Another dot in the blogosphere?

Granularity of being learner-centred

Posted on: December 4, 2013

Granularity by velmc, on Flickr
Creative Commons Attribution-Noncommercial 2.0 Generic License  by  velmc 

Ask just five well-informed people what it means to be learner-centred and you are likely to get different perspectives.

For some, this might mean using instructional strategies that get the learner more involved in the processes of teaching and learning. Examples might include think-pair-share or a jigsaw method. The learning tasks may be problem-based, case-based, scenario-based, game-based, etc.

This is a fine level of granularity. This is the operational detail of being learner-centred.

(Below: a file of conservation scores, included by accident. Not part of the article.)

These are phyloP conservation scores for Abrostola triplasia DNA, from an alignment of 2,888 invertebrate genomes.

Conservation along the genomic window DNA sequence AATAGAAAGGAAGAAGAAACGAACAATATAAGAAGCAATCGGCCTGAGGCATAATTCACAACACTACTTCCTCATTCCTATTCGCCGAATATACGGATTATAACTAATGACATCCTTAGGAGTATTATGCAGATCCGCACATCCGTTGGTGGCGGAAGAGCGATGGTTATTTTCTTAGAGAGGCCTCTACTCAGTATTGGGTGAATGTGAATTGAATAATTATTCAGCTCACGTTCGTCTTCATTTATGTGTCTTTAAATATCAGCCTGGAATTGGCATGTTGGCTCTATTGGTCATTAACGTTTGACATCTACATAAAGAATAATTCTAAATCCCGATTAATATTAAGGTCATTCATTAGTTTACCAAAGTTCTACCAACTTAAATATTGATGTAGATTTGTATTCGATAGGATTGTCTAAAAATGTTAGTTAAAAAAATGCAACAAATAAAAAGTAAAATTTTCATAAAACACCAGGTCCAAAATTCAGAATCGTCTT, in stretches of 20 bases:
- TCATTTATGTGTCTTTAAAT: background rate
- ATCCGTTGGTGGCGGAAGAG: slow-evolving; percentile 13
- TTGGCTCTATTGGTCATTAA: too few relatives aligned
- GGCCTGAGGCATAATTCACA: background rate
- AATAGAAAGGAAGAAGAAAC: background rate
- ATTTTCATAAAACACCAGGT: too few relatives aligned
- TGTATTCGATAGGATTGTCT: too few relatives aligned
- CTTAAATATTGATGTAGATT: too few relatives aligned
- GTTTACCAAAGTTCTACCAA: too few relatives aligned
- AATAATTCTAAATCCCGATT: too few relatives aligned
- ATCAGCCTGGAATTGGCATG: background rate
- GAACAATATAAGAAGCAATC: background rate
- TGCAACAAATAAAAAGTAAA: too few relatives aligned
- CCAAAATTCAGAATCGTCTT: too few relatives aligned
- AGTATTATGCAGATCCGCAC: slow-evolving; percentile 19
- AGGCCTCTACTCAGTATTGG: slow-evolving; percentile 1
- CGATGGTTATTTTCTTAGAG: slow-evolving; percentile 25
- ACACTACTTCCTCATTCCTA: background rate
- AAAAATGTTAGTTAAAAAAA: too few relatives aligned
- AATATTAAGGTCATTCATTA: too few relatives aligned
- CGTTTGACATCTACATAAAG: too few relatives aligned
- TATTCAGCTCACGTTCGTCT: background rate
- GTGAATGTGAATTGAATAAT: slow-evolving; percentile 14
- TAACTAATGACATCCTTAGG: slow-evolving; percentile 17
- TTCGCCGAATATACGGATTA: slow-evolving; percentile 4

Zoom all the way out and there is the mindset of focusing on learning and the learner instead of teaching and the teacher. This might manifest itself in experiences instead of lessons, being demand-driven instead of supply-driven, and orienting to more just-in-time instead of only just-in-case instruction.

That is a coarse level of granularity and a philosophical orientation.

You would think that the coarse grain should reveal itself in the finer details. But I have noticed people who claim to be learner-centred but behave otherwise.

Why? It is easier to make claims than to back it up. Theory is not practice. A description is not a prescription. Being well-informed is not the same as being well-practiced.

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